Six Tips for Freezing Alabama Gulf Seafood When Stocking Up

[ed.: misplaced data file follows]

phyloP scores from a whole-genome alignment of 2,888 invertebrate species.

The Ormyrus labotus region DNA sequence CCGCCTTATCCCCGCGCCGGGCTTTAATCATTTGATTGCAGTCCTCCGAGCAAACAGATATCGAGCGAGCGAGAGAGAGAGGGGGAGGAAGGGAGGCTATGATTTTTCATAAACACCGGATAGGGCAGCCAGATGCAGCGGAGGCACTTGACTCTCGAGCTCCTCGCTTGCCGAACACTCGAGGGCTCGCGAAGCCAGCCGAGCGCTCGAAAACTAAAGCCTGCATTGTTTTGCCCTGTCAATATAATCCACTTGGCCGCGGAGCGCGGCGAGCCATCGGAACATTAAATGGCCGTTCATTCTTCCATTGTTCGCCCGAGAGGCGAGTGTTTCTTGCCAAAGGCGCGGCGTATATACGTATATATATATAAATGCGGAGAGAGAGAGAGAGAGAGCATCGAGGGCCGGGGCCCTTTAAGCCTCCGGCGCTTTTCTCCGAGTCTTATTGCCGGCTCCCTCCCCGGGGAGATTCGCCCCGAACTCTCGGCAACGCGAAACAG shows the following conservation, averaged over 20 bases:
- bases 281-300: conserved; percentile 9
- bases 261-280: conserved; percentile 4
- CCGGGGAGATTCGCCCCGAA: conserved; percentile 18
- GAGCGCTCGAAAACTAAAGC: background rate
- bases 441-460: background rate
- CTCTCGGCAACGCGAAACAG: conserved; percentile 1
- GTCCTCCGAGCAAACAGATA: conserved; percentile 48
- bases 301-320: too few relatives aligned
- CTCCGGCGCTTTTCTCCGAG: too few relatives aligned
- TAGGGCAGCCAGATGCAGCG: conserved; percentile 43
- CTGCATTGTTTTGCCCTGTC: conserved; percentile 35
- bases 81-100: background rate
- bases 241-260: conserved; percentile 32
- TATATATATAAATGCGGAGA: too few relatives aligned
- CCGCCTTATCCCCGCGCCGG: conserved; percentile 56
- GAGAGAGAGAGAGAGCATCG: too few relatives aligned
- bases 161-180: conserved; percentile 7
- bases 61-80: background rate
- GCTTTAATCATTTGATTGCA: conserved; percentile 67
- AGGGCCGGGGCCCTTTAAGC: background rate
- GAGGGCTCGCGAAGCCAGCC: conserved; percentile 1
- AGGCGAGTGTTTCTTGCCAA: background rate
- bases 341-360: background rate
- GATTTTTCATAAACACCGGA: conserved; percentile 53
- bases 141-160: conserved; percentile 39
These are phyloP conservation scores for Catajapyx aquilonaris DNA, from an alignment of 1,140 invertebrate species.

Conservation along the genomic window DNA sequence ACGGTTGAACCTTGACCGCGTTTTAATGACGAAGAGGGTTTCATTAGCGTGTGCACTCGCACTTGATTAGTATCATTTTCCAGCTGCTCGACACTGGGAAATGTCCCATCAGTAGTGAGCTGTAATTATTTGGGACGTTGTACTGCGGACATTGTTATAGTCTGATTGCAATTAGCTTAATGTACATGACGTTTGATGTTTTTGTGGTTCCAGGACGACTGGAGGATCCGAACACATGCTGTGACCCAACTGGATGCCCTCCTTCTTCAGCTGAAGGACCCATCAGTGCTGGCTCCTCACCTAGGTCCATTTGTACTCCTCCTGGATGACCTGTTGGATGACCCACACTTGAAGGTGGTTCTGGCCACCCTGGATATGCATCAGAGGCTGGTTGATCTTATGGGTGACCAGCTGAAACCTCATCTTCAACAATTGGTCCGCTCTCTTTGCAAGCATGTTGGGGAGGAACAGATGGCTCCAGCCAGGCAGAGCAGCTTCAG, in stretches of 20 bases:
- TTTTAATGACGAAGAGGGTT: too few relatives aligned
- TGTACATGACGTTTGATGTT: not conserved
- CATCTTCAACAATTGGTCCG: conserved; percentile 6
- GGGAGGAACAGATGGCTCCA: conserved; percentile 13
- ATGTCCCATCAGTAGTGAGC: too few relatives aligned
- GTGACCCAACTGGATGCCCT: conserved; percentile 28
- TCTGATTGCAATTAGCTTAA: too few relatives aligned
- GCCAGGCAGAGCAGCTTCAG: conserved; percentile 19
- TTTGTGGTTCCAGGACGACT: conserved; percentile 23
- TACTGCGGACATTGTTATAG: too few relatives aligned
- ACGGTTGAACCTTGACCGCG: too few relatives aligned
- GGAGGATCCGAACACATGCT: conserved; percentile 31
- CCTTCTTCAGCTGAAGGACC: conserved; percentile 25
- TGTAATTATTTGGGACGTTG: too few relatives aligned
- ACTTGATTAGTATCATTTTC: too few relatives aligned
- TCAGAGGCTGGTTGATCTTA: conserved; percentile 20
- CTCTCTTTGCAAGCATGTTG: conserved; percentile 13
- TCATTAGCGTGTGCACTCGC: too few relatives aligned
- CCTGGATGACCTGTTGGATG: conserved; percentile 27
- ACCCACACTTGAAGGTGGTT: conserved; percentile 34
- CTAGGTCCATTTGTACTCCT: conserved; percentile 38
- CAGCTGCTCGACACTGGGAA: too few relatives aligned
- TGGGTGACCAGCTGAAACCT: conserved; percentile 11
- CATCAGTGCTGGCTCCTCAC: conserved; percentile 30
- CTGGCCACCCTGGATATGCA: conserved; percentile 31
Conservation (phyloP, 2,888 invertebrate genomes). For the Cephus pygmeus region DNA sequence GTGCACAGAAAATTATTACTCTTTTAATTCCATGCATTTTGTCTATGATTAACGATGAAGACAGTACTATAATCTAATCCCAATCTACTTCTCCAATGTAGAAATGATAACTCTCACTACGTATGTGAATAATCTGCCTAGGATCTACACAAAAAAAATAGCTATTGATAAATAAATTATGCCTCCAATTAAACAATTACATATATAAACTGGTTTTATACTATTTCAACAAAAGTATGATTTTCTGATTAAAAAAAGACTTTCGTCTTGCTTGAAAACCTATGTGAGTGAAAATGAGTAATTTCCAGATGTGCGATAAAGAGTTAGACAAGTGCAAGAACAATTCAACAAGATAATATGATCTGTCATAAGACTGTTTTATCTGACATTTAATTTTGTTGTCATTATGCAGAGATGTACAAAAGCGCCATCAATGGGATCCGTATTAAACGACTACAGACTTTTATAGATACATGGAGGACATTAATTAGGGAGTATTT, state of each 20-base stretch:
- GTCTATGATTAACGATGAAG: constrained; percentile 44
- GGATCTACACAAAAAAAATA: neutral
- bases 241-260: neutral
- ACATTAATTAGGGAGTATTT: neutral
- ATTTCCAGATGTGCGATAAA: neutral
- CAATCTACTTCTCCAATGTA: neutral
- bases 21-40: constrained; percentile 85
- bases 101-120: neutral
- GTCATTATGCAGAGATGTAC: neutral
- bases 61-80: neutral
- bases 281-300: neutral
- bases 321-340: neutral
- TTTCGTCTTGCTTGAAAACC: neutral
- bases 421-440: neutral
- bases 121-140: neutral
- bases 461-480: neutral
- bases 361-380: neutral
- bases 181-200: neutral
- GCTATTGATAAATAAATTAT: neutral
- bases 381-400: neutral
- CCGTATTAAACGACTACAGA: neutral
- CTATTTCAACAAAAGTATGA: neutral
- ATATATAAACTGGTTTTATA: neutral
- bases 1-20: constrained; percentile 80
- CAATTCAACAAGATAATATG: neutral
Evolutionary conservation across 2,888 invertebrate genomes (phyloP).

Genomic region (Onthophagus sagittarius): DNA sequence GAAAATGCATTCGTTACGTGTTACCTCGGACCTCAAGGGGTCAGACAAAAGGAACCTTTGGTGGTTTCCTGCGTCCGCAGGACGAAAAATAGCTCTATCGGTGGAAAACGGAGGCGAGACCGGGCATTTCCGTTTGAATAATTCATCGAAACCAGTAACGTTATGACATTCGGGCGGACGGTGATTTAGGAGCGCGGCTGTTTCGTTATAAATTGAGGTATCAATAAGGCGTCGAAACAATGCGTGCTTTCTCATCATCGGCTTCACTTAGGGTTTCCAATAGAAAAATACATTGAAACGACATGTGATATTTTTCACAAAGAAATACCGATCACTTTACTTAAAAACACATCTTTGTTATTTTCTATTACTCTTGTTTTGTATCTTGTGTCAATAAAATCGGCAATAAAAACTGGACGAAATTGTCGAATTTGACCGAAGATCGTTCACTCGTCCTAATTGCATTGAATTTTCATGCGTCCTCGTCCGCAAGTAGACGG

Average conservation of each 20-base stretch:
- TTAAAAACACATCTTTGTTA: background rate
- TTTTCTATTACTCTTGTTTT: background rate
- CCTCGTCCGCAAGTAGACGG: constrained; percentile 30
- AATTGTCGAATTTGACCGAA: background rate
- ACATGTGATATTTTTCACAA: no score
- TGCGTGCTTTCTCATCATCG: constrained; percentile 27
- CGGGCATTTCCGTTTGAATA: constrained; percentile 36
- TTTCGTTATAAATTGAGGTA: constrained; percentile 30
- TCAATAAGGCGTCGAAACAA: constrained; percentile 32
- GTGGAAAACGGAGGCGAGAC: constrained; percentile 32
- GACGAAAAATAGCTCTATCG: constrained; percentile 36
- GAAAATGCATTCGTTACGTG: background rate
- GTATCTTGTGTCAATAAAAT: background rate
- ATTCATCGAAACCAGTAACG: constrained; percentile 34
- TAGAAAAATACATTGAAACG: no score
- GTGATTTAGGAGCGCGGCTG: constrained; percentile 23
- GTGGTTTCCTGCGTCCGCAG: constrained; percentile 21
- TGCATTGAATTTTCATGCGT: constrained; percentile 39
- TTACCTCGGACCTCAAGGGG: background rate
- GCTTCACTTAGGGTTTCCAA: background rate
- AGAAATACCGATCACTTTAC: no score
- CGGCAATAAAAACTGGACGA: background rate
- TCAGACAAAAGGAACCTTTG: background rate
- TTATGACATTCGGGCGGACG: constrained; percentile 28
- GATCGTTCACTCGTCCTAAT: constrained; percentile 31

With social distancing strongly encouraged and many cities adopting a shelter in place policy, folks are stocking up on groceries like never before. Canned goods and other nonperishables are important to keep just in case, of course. But if you’re cooking for yourself—and especially if you’re cooking for a family—you might want to make good use of your freezer, too. And that means you can store plenty of Alabama Gulf Seafood for the days ahead. Here are a few tips for freezing your Gulf product so that you can enjoy it later on. Stock Up on Freezer Bags or a Vacuum Sealer No matter what kind of product you’ll be freezing, there’s one rule that remains consistent: air is your enemy. A vacuum sealer is ideal to removing every speck of air, but if you don’t have one of those, get some high-quality freezer bags and do your best to remove all air from the bag before sticking it in the freezer. Might want to write the date on the bag while you’re at it. Prepare Your Product Adequately Before Freezing We all enjoy Gulf oysters on the half shell, cracking our own crabs, or even preparing and eating a whole fish. But when it comes to freezing your Alabama product, that’s a luxury you just don’t have. Freezing raw shrimp in their shell is encouraged to preserve flavor (after removing the head), but we would advise against freezing oysters or blue crabs in their shell. And make sure you gut and fillet any finfish before freezing. Rinse and Submerge Your Product in Salt Water Some recommend submerging your product in salt water before freezing it, finfish and shrimp in particular. (For oysters, you’ll want to submerge them in their own liquor; for crabmeat, you’ll want to use 2% or whole milk.) But if you decide not to submerge your product, make sure you’re still rinsing it with cold salt water so that you’re not freezing any dirt or grit along with it. Set Your Freezer to the Coldest Possible Setting The colder the better, generally speaking. Oysters in particular have to be stored in 0 degree temperatures or colder. And if you’re submerging your product in water or milk before freezing it, you’ll want to make sure it freezes as quickly as possible. Thaw Your Product in the Fridge, Not at Room Temperature When it’s time to thaw and prepare your product, don’t wait until the last minute and thaw your Gulf seafood on the counter at room temperature. Switch it to the fridge the morning before dinner time; some will recommend submerging the bag in a bowl of cold water as well. Keep in mind, oysters will take longer than other product, so give them a full 24 hours to thaw. Don’t Leave Your Product in the Freezer for Too Long Freezing your Alabama Gulf Seafood will give you a good window of time before it spoils, but some product lasts longer than others. Crabmeat will keep for up to 3 months, as will fatty fish (greater than 4%) like Tuna, Mackerel, and Pompano. Gulf oysters should keep between 3-6 months. Gulf shrimp and lean fish like Red Snapper, Grouper, Flounder, and Mahi-Mahi will keep for up to 6 months. Our Gulf fishermen and processors are hurting like many other workers in times like these, so we hope you’ll continue to support our industry by buying fresh Alabama Gulf Seafood and freezing even more for weeks later. And if you need a break from the kitchen, check out our list of restaurants who are taking curbside orders until things return to normal.

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